My friend, bless her heart (I mean this!), kindly decided to look up some hostels for me. Here I am, sitting on the train, holding this flip phone like a lifeline, anxiously waiting for her reply. I open it and close it, open and close it.

She doesn't reply for a while, but I think when she does, she says she doesn't find anything. She's like, maybe the train company will help you out. I'm like, yeah, they better.

I stay calm. I'm not the only who's missing a connecting train (I wonder if I'm the only one missing on to a different country through a different service, though!). Lots of people are getting screwed, too. I'm not alone. SNCF will provide compensation, right? I text Oliver, who was supposed to pick me up at the London station. My arrival would've coincided with him getting off work. I tell him I'm probably not gonna be there today. I'm not sure on the details, but I'll let him know. I'm making these international texts with my scarce, precious, pay-as-you-go credit.

We finally get to Paris. It's chaos everywhere. Tons of people. I think I go to a regular service desk before I redirected to the correct place, this, glass walled section for... I don't remember. It's also service. I line up, I get to the front. They are brusque. They say they've booked me on the first train out the next morning. (Fuck me, I think, 6:00am. I'm not a morning person.)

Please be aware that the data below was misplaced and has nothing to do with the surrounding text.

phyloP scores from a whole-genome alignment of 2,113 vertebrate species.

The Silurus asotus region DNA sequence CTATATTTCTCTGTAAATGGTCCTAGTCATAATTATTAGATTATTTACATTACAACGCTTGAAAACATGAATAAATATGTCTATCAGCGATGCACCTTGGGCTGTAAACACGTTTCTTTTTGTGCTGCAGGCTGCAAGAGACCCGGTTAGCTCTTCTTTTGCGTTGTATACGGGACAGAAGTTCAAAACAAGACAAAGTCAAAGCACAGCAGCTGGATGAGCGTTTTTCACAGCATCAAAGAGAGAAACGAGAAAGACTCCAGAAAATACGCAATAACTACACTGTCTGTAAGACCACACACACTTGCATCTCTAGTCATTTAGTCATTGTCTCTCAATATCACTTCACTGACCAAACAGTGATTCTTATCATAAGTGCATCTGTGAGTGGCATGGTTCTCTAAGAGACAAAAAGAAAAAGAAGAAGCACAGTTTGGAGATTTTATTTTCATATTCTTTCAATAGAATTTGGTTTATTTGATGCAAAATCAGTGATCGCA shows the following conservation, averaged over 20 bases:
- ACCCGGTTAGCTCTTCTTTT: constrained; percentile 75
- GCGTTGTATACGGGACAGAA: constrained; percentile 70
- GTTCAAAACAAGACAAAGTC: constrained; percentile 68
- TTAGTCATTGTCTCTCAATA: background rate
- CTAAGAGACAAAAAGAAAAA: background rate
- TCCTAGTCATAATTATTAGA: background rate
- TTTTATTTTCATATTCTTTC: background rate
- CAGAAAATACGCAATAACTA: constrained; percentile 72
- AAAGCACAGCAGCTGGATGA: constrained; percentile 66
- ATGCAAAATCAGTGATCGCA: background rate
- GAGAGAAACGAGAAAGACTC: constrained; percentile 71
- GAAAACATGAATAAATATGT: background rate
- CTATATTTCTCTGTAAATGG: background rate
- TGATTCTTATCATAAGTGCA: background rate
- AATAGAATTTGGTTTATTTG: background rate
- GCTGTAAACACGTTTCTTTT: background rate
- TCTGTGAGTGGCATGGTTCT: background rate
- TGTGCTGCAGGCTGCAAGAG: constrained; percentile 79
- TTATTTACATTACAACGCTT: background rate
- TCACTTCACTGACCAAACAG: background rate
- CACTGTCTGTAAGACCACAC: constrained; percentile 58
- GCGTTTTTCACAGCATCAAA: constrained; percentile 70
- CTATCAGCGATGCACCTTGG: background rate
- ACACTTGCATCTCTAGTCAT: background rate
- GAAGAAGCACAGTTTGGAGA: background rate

Okay, you should know that there are multiple major train stations in Paris, and Paris is a damn big city. Train from Bordeaux comes into Montparnasse. Eurostar leaves from Gare du Nord. Trip on the metro between the two stations is about half and hour.

They have accommodation. I ask for something close to Gare du Nord. I already have to wake up super early tomorrow. I don't need the extra complication of trying to figure out how to get to the train station from some place, possible far away, I haven't been before. The lady nods and hands me a piece of paper with a hotel name and a metro stop on it. She waves me away.

I feel a little relieved, until I look at the paper again and realize there are no directions on it. Just the metro stop. What the hell? I'm already out of my element. My French isn't perfect. I'm tired. The stress comes back. I see a group of people next to the counter and they all have the same piece of paper in their hands. Some of them are talking about going to the hotel together. I think, maybe I can get in on this, and I step into their circle, but they all ignore me. They sort of separately file out. Great.

I walk to a metro map. Maybe the hotel is near the stop? Honestly, this seems impossible. I look for the stop indicated on the piece of paper. And then I realize that this fucking place is nowhere near Gare du Nord. It's at the terminus of some other line that doesn't even cross Gare du Nord!